The Correlation Says So, Ash Chambers

The general understanding of what information Correlational Research can provide is varied and sometimes out right awful. Not everyone understands it. A correlational study investigates the relationship between two (or more) variables–two factors that can change. Researchers measure these variables and can use math to determine if they change in a related manner. If they vary closely enough, it is determined that they have a significant relationship and that one variable can predict the other. However, this does not in any way convey that the two variables affect one another. This is because causation (a cause and effect relationship) cannot be inferred from a correlational study. It has predictive value only.

A recent experience with this concept was a rather funny picture I stumbled upon. Many people online that work/study outside the realm of math/science often mistakenly assume that correlation means causation. This picture takes an assortment of random correlations that do covary, but are in no way related to one another. It’s basically poking fun at the general misunderstanding of correlational research. To take a peek at the picture, click here.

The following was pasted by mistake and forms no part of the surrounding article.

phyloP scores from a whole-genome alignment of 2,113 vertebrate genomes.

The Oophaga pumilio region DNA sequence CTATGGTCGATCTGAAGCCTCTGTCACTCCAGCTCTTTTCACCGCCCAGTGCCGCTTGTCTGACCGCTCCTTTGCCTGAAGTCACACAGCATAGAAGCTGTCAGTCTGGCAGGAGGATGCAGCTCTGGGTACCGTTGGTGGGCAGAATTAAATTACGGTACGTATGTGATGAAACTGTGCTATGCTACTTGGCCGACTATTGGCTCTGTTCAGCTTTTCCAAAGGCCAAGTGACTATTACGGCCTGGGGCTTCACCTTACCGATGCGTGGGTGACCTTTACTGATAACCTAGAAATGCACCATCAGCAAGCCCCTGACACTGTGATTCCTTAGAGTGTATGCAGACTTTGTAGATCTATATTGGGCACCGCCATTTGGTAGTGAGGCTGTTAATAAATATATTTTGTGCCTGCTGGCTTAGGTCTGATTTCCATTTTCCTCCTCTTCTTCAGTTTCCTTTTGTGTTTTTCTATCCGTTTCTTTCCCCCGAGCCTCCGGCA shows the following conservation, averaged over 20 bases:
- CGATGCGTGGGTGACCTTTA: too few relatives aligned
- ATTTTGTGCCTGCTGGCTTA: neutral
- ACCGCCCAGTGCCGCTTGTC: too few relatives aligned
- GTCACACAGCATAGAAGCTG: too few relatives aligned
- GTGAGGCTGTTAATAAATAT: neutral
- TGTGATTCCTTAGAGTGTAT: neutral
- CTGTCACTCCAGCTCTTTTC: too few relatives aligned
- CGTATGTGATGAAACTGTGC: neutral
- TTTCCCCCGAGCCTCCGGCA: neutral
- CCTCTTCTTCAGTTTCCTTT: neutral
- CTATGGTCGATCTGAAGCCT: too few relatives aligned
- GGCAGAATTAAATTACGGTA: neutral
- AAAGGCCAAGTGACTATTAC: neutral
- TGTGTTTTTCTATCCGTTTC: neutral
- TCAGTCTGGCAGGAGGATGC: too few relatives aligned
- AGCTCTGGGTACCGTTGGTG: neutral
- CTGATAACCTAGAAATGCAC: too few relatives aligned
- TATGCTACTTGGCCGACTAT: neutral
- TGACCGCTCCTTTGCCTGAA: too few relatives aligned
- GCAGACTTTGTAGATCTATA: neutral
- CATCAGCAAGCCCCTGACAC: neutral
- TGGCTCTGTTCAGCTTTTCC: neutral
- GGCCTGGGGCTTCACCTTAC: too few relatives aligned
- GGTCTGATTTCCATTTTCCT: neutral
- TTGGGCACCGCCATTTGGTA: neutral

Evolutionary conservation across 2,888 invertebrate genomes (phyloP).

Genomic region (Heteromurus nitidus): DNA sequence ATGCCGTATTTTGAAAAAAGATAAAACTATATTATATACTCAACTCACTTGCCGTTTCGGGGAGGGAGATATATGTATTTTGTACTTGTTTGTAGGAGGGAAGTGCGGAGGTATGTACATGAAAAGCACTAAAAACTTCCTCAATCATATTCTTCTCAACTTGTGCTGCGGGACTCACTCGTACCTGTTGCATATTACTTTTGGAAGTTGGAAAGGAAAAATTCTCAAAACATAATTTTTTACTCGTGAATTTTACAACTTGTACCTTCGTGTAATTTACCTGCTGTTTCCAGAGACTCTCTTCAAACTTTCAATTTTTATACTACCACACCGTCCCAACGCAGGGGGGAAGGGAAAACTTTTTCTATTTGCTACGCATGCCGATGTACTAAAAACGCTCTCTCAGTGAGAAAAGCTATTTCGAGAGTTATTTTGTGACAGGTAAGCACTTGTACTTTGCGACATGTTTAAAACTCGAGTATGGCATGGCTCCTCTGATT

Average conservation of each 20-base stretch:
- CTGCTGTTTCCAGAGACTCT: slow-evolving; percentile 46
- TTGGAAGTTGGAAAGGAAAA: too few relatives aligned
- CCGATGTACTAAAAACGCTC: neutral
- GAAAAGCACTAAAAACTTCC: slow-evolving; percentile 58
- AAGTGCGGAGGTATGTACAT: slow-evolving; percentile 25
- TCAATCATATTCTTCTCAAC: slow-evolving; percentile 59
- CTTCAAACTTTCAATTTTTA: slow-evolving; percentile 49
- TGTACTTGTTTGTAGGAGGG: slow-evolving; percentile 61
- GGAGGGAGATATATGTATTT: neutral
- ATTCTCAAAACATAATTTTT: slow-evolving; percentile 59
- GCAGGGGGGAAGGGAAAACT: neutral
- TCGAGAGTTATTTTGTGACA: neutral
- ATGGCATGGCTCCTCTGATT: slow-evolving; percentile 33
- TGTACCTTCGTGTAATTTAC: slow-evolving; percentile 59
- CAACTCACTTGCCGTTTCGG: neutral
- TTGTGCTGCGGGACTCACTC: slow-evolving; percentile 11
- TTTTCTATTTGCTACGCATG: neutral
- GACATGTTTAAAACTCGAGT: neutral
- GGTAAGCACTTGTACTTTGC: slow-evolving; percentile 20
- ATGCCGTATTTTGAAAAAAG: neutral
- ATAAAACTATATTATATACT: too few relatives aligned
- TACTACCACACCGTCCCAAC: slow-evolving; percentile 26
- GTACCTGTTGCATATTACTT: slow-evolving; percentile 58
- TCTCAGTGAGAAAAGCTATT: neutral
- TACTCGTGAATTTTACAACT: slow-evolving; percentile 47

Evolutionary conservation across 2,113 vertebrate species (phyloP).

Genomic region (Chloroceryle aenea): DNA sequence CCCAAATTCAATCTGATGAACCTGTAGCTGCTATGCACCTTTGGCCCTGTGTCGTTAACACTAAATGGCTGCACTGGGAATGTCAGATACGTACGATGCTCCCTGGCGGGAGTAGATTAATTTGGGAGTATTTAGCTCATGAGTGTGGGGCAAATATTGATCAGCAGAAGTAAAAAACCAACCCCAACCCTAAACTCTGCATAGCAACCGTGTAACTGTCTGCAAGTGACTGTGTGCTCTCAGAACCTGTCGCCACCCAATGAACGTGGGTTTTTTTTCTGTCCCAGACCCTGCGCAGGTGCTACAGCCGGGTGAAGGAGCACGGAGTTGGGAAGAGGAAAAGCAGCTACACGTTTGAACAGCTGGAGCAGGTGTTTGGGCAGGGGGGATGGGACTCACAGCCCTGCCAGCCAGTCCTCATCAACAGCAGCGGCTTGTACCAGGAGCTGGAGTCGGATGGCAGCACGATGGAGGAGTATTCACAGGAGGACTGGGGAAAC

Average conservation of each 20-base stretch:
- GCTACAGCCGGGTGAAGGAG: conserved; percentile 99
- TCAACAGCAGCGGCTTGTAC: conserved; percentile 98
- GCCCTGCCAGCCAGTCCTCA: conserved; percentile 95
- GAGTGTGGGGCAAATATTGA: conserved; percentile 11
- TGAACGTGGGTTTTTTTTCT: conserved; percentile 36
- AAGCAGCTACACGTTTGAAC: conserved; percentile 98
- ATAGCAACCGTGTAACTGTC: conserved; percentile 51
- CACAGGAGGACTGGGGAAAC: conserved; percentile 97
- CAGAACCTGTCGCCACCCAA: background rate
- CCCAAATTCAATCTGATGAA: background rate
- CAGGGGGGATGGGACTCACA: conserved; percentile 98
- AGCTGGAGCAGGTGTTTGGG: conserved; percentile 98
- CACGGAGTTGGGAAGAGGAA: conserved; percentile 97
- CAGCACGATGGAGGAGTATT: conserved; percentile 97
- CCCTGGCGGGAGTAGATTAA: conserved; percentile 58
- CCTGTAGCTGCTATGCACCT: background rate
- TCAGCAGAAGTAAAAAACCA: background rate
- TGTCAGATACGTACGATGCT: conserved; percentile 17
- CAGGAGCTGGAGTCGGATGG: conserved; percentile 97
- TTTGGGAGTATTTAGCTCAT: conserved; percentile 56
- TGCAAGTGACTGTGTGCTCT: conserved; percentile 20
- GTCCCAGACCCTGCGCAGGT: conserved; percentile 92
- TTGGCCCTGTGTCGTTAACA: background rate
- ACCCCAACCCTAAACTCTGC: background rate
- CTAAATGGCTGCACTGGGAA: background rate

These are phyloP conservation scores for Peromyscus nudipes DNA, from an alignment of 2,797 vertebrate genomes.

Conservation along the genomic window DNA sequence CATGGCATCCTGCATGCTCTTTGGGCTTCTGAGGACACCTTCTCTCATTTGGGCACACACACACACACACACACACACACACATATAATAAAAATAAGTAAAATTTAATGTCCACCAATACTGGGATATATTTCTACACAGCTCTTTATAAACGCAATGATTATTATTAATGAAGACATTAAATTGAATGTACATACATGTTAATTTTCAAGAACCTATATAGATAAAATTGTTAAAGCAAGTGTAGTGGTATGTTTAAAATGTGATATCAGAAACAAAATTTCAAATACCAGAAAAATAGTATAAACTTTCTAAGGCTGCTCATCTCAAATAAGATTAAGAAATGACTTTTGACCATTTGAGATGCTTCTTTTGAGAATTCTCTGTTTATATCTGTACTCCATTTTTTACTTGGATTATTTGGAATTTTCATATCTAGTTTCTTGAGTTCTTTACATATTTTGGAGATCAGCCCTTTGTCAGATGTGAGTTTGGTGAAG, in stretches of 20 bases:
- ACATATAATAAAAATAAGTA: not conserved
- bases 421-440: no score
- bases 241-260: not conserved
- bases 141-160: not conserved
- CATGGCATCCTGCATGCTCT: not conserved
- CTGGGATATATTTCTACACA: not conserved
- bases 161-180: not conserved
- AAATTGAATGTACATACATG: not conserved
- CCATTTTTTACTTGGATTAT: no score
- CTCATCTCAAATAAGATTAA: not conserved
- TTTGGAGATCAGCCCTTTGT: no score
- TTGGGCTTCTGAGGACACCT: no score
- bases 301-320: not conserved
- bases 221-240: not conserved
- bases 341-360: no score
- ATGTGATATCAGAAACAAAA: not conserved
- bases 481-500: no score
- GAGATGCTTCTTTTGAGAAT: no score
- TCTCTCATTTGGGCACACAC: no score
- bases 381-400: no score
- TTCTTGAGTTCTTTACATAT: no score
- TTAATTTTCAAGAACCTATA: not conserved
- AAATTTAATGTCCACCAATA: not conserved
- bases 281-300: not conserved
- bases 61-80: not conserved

This picture well illustrates the confusion that the general public experiences when evaluating correlational research. While some correlational studies are good start-points for later experimentation, some have little scientific value. But because it has the ‘math’ and ‘sound’ of what people consider science, they buy into it. The picture is pointing out various incidents that are clearly unrelated yet correlate well. Meaning that you could get just as strong a correlation from unrelated variables as you could get from interrelated variables. Correlational studies cannot account for all factors that go into events–it can only report the amount included in the study. A big problem of this is that it ignores confounding variables. Not to mention that it is also impossible to determine the direction of a relationship, even if it seems apparent that one exists. The author of this picture sought to convey this flaw by using many incomparable and laughable variables. But even though this is humor, he/she is hitting on the biggest danger of correlational research. Although it can help identify possible relationships and can support ideas, it can in no way be relied on as definitive evidence or suitable to infer causation. It is only a description, sometimes a predictive tool, but nothing more.

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